Google Glass reframes its consumer base

Global Business

It’s one of Google’s biggest flops- despite the hype and its science-fiction status.

Google Glass didn’t catch on and the tech savvy had nothing but scorn for it.

But that hasn’t stopped the tech titan from coming out with another version.

CGTN’s Hendrik Sybrandy reports.

Last month, Google’s parent company Alphabet officially launched Glass Enterprise Edition, or Glass E.E. To hear one company tell it, the devices have done wonders for its productivity.

“Everything they need to do to get their operation done is in the Glass,” Peggy Gulick, AGCO business improvement director said. “We always call it informed reality.”

AGCO has used the high-tech glasses for several years at its Jackson, Minnesota factory where the agricultural manufacturer builds five tractors a day. Work instructions and checklists are projected onto the eye-wear, helping workers assemble the machines virtually error-free.

“I can go to my Google Glass, and I can pull up an OMS and I can see what kind of parts I need to put on,” Scott Benson, an AGCO employee said. “I can quality check them, make sure I put the right part on and the correct amount of parts.”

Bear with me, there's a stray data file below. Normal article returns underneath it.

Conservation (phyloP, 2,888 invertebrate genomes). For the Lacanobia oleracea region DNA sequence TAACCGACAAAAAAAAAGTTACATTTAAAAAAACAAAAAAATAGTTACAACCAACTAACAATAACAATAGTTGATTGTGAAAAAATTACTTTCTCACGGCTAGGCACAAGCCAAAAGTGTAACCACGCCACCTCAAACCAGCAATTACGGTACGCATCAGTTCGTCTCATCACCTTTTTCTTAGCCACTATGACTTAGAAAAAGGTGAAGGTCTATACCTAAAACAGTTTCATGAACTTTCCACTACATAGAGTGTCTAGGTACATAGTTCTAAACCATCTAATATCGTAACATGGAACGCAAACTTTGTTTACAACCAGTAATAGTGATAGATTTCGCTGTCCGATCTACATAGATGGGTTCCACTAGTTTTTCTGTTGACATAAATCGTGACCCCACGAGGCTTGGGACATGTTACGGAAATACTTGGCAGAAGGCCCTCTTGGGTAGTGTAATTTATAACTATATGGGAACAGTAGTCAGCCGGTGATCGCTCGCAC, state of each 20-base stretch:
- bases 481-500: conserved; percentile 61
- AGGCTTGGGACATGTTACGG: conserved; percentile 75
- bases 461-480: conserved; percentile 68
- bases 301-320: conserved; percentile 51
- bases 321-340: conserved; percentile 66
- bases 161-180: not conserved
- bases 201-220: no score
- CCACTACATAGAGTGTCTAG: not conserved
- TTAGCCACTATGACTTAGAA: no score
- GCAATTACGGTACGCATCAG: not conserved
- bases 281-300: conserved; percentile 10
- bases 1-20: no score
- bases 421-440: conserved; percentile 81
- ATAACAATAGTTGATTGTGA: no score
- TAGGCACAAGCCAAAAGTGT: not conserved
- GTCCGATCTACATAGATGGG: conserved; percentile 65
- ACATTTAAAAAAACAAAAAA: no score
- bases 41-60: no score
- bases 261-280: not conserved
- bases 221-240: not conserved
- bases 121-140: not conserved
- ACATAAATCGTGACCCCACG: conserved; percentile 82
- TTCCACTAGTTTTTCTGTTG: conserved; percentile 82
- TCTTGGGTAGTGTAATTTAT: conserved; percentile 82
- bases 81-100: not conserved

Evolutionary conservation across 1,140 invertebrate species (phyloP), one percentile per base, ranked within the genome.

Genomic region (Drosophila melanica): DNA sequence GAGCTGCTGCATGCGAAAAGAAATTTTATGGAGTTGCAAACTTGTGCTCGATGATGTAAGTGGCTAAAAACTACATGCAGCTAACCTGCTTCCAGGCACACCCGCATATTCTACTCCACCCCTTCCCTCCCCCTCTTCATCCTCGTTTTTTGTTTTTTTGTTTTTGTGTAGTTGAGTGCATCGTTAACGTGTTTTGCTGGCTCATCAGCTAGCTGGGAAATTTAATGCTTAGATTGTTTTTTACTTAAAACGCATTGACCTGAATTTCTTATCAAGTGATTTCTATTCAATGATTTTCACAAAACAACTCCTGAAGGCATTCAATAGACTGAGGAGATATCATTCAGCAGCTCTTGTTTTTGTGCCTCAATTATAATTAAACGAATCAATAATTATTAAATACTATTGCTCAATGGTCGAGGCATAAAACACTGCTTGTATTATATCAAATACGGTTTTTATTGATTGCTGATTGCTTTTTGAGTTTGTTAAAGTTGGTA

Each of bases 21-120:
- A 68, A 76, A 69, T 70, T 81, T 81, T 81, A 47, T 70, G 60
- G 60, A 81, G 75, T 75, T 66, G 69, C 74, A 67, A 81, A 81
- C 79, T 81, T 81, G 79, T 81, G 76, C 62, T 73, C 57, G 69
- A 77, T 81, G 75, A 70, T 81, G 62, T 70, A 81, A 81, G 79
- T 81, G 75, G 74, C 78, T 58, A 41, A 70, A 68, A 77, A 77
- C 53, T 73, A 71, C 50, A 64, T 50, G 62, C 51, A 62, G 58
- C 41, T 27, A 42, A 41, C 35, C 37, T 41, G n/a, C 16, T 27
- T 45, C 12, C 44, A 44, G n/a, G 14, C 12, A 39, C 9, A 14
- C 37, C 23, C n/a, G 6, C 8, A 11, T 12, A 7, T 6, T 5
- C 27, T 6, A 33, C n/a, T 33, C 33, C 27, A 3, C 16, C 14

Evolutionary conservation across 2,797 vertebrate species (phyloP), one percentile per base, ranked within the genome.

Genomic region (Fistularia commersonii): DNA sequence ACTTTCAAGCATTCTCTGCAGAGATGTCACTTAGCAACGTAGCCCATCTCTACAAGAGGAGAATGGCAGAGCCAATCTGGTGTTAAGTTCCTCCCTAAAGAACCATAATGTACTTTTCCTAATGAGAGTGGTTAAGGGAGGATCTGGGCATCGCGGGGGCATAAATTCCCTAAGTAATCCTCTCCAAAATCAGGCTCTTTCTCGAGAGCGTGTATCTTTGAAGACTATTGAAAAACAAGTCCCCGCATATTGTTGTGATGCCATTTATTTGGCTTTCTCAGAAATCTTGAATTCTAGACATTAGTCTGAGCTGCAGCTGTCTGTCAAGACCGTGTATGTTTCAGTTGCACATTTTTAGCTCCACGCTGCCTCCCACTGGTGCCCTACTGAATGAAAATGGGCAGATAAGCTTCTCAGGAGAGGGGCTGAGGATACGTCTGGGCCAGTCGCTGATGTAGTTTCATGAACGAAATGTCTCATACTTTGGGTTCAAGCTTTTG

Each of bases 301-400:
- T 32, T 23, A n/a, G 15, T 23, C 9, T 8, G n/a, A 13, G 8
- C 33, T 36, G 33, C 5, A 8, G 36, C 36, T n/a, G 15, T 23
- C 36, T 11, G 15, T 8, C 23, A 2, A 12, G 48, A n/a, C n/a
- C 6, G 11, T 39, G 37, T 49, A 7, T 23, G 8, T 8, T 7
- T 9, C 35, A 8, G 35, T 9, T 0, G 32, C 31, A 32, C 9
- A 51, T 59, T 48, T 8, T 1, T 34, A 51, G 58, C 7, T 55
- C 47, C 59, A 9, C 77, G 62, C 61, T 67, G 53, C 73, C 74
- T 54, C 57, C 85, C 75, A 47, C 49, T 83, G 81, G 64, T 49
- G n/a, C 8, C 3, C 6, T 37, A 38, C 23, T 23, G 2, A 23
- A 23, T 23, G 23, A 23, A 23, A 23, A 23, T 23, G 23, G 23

Back in 2012, Google unveiled Glass with much fanfare. The head-mounted device was aimed primarily at consumers, but its popularity soon plummeted because of, among other things, privacy concerns.

Around that time, AGCO’s I.T. department decided tractors and computer tablets displaying work instructions aren’t a good combination.

“Multiple rugged tablets being dropped or run over that they had to replace,” Gulick said. “They sort of came to me with tongue in cheek as a, hey, ‘why don’t you buy us these and we can fix this problem,’ and I actually said let’s try it.”

The result, she said, is work done faster and more accurately. No more hard-to-read blueprints. Glass, which records audio and video, also makes it easier to train employees for multiple positions.

“Far easier, far easier,” said Gulick. “I can tell it, say, ‘paint touch-up on left front frame rail,’ and it’ll record that and then that issue goes right to the guys, and they know exactly where to go,” Ken Veen, another AGCO employee said.

Companies like Boeing, Volkswagen and General Electric have all tested Glass E.E. Eight AGCO plants now use these glasses and the company plans to add more. Its employees, some of whom call themselves old-school, appear to be on board.

“I’m 55 years old, and I’ve seen a lot of stuff happen in this factory that I never thought would ever happen around here,” said Benson.

Efficiency is key at AGCO. Now everything Scott needs to build a tractor is right in front of his eyes.